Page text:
By MARSHA MERCER
Progress in the war on tobacco has slowed. One in five Americans still smokes, and more than a thousand Americans die of tobacco-related illnesses every day.
So why does the director of the Centers for Disease Control and Prevention call tobacco a “winnable battle”? Dr. Thomas R. Frieden says he’s partly encouraged because the new Affordable Care Act provides greater access to free tobacco-cessation programs through insurance plans and Medicare.
Yes, that’s the same, so-called “job-killing” health care law the Republican-controlled House voted Wednesday to repeal. Not that they were thinking about the fight against tobacco, or most of the other individual provisions in the law. The exercise was pure political theater. President Barack Obama would veto repeal, should it pass the Senate, although the Senate’s Democratic leaders say the measure will never come up.
Both political parties believe the health law derided by Republicans as “Obamacare” can be a potent issue in the 2012 campaign. Cheering from the sidelines, Republican strategist Karl Rove wrote in the Wall Street Journal Thursday, “In 2010, Democrats got their law. In the process, Republicans got their issue.” Democrats in turn are using the moment to showcase success stories of the new law, also with an eye to the next election.
This is business as usual in the nation’s capital. Fortunately, while the political animals strut and fret, some in government are actually thinking about how to improve Americans’ health.
Anti-tobacco forces have a strong ally in Dr. Frieden, who became director of the CDC in 2009 after serving since 2002 as health commissioner of New York City. Among his successes is a crackdown on smoking in public places that he says led the ranks of adult smokers to decline by 350,000 and of teen smokers to drop by half.
If there’s one health-related issue on which all Americans should agree, it’s that smoking kills. It’s costly to the economy and in lives. Tobacco use is the country’s leading preventable cause of death, according to the CDC, which calculates the cost of tobacco-related medical bills at $193 billion a year.
Tobacco-cessation programs are among several new disease prevention provisions in the Affordable Care Act. About 70 percent of smokers say they want to quit. Studies have shown that just three to five minutes of personalized advice from a health-care provider doubles the likelihood that a smoker will quit.
The government’s fight against tobacco use was gaining ground until four years ago when the decline stalled at one smoker in five. The 2009 tobacco law bars tobacco companies from marketing to young people. Tough, new warning cigarette labels are to start next year.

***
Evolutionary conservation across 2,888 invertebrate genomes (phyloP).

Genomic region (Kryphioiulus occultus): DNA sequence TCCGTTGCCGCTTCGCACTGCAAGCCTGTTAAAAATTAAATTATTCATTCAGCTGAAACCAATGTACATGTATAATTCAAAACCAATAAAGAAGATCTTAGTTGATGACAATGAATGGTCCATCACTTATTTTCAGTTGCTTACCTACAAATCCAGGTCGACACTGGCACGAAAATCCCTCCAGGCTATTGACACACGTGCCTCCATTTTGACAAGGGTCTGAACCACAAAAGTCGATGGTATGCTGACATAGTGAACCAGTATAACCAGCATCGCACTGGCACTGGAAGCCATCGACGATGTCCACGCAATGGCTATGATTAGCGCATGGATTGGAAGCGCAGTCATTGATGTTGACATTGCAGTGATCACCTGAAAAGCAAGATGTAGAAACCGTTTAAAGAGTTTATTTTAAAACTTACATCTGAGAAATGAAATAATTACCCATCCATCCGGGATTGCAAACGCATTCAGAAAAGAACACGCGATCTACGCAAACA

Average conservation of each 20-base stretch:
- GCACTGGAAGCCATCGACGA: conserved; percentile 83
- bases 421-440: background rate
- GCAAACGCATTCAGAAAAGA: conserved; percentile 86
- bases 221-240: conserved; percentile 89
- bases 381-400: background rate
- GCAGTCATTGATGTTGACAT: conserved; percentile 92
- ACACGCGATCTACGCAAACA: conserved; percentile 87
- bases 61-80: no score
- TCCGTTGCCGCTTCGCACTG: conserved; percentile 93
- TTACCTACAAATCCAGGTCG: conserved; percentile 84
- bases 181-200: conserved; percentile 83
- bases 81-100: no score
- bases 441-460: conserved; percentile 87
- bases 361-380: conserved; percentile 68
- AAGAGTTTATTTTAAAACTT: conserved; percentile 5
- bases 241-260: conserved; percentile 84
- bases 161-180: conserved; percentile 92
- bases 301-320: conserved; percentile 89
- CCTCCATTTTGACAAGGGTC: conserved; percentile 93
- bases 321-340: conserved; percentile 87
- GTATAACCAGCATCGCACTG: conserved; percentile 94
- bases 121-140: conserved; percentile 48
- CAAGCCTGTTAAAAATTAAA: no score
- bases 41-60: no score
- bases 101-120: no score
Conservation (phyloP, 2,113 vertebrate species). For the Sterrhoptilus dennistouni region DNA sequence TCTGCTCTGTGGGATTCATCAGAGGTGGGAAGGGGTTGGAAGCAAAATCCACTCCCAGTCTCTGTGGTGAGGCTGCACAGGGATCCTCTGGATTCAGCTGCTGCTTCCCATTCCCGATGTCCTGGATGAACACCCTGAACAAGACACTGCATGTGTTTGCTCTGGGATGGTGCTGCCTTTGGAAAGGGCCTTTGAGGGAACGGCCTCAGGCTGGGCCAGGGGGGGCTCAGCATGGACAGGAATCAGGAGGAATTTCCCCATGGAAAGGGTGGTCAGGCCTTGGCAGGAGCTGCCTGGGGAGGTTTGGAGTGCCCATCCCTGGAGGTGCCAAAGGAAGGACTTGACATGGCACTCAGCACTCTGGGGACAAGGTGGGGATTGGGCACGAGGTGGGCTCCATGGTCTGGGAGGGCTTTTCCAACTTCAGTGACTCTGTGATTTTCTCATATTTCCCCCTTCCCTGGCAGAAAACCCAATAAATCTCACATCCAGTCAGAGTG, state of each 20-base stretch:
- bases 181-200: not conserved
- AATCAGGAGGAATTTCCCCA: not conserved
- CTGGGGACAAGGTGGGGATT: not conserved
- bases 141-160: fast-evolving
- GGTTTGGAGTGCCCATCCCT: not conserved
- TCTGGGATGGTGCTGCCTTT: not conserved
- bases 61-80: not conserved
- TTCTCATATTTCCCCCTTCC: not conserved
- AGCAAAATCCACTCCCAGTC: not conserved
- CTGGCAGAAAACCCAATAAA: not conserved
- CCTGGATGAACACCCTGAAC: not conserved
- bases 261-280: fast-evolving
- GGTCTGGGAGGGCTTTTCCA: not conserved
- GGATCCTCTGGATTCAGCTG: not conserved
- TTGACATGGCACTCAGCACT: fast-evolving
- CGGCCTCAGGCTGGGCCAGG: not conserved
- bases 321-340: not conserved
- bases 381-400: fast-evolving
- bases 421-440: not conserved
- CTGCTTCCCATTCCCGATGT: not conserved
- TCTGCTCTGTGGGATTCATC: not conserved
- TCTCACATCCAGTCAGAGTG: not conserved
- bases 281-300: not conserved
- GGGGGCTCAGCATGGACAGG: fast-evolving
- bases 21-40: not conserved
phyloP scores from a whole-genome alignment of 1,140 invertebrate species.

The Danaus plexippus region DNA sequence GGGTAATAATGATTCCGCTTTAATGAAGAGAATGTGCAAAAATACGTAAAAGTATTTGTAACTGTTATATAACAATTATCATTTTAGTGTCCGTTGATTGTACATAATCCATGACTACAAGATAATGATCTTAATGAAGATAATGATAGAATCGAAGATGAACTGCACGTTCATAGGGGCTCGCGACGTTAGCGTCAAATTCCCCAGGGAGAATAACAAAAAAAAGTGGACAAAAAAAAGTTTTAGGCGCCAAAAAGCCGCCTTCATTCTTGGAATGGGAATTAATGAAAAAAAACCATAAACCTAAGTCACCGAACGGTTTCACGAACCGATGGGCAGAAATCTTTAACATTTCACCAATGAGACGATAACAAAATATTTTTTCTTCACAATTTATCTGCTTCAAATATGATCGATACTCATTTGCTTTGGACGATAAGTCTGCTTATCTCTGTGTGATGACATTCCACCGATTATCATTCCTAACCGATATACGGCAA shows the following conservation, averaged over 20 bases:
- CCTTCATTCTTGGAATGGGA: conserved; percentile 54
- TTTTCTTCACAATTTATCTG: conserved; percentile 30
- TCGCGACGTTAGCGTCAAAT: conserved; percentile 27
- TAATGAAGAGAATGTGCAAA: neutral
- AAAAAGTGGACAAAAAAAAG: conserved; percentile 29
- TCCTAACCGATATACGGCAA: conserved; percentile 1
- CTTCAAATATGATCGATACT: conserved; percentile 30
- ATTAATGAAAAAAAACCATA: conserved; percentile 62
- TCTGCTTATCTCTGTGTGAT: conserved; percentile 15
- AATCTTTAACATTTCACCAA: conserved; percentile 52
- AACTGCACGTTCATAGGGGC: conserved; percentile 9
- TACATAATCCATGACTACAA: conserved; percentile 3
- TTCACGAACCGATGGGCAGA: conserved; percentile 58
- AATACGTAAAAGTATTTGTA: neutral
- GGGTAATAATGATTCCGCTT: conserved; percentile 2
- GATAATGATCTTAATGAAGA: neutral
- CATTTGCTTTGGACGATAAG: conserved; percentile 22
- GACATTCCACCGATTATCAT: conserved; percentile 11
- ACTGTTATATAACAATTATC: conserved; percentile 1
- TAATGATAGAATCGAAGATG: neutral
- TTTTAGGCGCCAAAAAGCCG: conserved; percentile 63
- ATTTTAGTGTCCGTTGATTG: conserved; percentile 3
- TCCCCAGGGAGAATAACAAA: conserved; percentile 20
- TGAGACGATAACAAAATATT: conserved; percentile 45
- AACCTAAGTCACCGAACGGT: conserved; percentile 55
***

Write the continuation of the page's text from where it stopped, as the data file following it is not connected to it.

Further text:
What’s also new is the emphasis on smoking as a disease. U.S. surgeon general Regina M. Benjamin issued the 30th surgeon general’s report in December. It said any exposure to tobacco smoke, even occasional smoking or secondhand smoke, causes immediate damage that can lead to illness or death. This matters because 40 percent of adult nonsmokers and 54 percent of children ages 3 to 1 are exposed to secondhand smoke, according to the CDC.
Dr. Frieden this month issued “Health Disparities and Inequalities in the United States – 2011,” the CDC’s first examination of gaps in health between racial and income groups. It found higher smoking rates among American Indians and Alaska natives. Smoking rates decline significantly with increases in income and education, the report said.
Besides tobacco, the CDC has identified five other domestic “winnable battles” in public health. These are healthcare-associated infections affecting one in 20 hospital patients; HIV; motor vehicle injuries; obesity, nutrition, and food safety; and teen pregnancy. The CDC predicts progress on these fronts in one to four years, although it does not plan to redirect resources to pay for the battles.
Among the next steps in the fight against tobacco are raising the price of tobacco products, supporting 100 percent smoke-free environments and increasing awareness through the news media and advertising.
The CDC also wants to work more closely with states. But a new report by the American Lung Association said almost all state anti-smoking efforts are failing because they lack funding. Cash-strapped states are using revenue from cigarette taxes for other programs.
The war on tobacco deserves better.
© 2010 Marsha Mercer. All rights reserved.